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Judges split on sentence reduction

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An Indiana Court of Appeals panel was split in determining how much weight to give to a defendant's mental illness in evaluating her sentence.

In Anna Westlake v. State of Indiana, No. 79A04-0803-CR-138, Anna Westlake appealed her 14-year aggregate sentence in the Department of Correction following a guilty plea to Class B felony dealing in cocaine and Class C felony neglect of a dependent. Her 6-year-old son was tested and found to have traces of drugs in his system.

Chief Judge John Baker and Judge Paul Mathias considered Westlake's demonstrated character as crucial to their review of her sentence. She immediately cooperated with police when arrested and showed them where she kept the drugs in her home, she was employed full time while in a pre-conviction release program, participated in outpatient drug treatment programs, and enrolled in parenting classes. Westlake also was diagnosed with and treated for bipolar disorder.

The majority also considered that after she was diagnosed, she was successful in the pre-conviction release program and that the trial court found she was guilty but mentally ill.

"The trial court's further recognition of her need for continued treatment and the effect that the diagnosis and treatment of her bipolar disorder have had on her personal life are also quite important," wrote Judge Mathias.

And although her offenses were serious, they weren't a continuation of a related criminal history and her character is "unusually and extraordinarily mitigating," wrote the judge.

The majority reduced her sentence to seven years imprisonment: two years suspended, one year to supervised probation, one to unsupervised probation with credit for time already served, and the executed portion of the sentence to be served in the Tippecanoe County Community Corrections program.

But Judge Elaine Brown dissented, concluding the majority placed significant emphasis on Westlake's mental illness and progress during her pre-conviction release program, and failed to give due consideration to the trial court's decision. Citing Weeks v. State, 697 N.E.2d 28, 30 (Ind. 1998), Judge Brown wrote there was no evidence presented at sentencing regarding any of the Weeks factors.

"...I believe that the trial court took Westlake's mental illness, progress in treatment, and success in the pre-conviction release program into account by imposing the advisory sentences. At most, I could recommend concurrent rather than consecutive sentences for her offenses," wrote Judge Brown.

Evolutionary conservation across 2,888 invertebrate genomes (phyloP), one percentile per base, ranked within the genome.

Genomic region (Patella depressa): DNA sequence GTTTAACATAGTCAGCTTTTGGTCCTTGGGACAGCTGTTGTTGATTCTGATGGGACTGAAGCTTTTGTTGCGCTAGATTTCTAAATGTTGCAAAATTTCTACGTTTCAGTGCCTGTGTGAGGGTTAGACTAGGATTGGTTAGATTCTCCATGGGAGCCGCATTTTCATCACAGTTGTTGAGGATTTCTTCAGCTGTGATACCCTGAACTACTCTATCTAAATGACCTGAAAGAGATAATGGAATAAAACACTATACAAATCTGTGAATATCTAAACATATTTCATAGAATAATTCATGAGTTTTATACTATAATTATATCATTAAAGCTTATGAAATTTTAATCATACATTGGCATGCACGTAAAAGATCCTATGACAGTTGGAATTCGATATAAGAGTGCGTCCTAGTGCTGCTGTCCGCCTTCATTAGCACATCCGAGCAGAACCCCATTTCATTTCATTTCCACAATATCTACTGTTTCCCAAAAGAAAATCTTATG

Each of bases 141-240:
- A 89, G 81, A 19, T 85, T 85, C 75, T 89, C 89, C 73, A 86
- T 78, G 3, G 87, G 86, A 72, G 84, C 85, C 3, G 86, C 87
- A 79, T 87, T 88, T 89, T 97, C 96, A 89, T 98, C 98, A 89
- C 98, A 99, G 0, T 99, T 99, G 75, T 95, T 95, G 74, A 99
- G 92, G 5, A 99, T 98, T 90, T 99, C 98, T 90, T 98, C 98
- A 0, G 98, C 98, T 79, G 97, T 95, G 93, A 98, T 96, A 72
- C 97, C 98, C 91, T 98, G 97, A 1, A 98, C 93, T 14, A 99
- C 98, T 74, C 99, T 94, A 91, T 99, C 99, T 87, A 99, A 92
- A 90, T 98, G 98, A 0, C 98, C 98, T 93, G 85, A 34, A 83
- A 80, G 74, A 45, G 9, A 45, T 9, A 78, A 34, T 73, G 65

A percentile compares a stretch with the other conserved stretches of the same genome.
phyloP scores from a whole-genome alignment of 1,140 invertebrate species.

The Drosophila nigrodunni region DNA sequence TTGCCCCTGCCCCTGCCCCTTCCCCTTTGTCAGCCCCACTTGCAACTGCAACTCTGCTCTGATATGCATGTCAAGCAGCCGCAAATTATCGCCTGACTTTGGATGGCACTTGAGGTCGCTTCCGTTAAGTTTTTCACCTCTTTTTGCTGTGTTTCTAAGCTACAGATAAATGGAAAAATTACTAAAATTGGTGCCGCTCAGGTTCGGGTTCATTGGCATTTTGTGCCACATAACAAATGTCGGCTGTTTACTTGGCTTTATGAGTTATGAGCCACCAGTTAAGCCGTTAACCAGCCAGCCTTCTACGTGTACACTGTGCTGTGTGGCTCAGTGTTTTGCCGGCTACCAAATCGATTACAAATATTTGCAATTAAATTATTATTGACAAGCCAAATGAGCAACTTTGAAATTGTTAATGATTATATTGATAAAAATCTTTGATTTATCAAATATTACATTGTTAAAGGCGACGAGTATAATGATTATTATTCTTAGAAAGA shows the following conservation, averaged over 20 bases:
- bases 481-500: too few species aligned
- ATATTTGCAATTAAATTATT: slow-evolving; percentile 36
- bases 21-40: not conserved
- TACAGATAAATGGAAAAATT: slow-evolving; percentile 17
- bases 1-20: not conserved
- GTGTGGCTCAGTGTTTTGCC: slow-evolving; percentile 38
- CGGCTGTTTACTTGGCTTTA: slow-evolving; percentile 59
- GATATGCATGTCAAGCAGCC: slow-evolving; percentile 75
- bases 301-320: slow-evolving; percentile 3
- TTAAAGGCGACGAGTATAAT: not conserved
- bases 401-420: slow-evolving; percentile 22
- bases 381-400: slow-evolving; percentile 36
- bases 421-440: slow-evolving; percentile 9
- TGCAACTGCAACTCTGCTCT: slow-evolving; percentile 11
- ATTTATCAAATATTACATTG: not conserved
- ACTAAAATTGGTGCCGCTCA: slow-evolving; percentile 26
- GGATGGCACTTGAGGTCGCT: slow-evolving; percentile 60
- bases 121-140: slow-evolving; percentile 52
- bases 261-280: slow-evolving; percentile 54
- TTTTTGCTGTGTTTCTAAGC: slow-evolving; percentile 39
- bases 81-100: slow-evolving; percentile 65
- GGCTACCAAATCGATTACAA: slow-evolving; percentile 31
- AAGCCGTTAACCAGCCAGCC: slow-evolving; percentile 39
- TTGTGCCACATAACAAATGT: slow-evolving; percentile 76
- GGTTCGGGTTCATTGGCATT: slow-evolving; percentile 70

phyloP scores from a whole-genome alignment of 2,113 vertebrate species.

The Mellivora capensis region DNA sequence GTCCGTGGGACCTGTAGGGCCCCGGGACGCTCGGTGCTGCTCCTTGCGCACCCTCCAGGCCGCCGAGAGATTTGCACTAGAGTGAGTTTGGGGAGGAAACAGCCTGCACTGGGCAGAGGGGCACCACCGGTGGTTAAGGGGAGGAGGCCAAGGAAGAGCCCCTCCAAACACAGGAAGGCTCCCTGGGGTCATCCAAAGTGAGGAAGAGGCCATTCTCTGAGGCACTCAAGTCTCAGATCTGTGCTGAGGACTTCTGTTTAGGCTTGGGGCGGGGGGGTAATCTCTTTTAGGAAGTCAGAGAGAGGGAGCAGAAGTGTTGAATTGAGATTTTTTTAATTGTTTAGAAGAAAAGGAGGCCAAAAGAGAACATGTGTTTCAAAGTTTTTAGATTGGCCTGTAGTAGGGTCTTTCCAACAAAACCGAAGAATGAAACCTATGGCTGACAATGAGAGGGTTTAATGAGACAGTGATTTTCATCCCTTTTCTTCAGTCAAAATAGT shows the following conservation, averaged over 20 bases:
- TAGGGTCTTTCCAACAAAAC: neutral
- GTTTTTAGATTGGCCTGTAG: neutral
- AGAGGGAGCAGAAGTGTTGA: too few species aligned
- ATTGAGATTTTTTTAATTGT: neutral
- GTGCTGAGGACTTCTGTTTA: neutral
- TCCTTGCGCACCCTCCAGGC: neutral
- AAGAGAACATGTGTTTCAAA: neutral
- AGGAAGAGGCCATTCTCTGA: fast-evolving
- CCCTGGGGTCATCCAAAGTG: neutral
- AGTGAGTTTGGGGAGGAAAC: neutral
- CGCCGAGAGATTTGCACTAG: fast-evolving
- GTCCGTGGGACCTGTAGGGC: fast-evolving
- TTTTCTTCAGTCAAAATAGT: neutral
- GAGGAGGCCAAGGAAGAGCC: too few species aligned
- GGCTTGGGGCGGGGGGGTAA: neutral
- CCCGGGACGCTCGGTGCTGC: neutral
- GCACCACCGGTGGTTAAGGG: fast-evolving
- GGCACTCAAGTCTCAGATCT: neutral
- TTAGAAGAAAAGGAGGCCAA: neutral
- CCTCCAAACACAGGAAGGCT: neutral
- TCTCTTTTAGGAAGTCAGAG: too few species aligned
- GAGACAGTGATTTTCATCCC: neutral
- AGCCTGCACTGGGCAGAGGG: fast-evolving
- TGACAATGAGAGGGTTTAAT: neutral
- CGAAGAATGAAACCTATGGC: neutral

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  1. First comment on this thread is a fitting final comment on this thread, as that the MCBA never answered Duncan's fine question, and now even Eric Holder agrees that the MCBA was in material error as to the facts: "I don't get it" from Duncan December 1, 2014 5:10 PM "The Grand Jury met for 25 days and heard 70 hours of testimony according to this article and they made a decision that no crime occurred. On what basis does the MCBA conclude that their decision was "unjust"? What special knowledge or evidence does the MCBA have that the Grand Jury hearing this matter was unaware of? The system that we as lawyers are sworn to uphold made a decision that there was insufficient proof that officer committed a crime. How can any of us say we know better what was right than the jury that actually heard all of the the evidence in this case."

  2. wow is this a bunch of bs! i know the facts!

  3. MCBA .... time for a new release about your entire membership (or is it just the alter ego) being "saddened and disappointed" in the failure to lynch a police officer protecting himself in the line of duty. But this time against Eric Holder and the Federal Bureau of Investigation: "WASHINGTON — Justice Department lawyers will recommend that no civil rights charges be brought against the police officer who fatally shot an unarmed teenager in Ferguson, Mo., after an F.B.I. investigation found no evidence to support charges, law enforcement officials said Wednesday." http://www.nytimes.com/2015/01/22/us/justice-department-ferguson-civil-rights-darren-wilson.html?ref=us&_r=0

  4. Dr wail asfour lives 3 hours from the hospital,where if he gets an emergency at least he needs three hours,while even if he is on call he should be in a location where it gives him max 10 minutes to be beside the patient,they get paid double on their on call days ,where look how they handle it,so if the death of the patient occurs on weekend and these doctors still repeat same pattern such issue should be raised,they should be closer to the patient.on other hand if all the death occured on the absence of the Dr and the nurses handle it,the nurses should get trained how to function appearntly they not that good,if the Dr lives 3 hours far from the hospital on his call days he should sleep in the hospital

  5. It's a capital offense...one for you Latin scholars..

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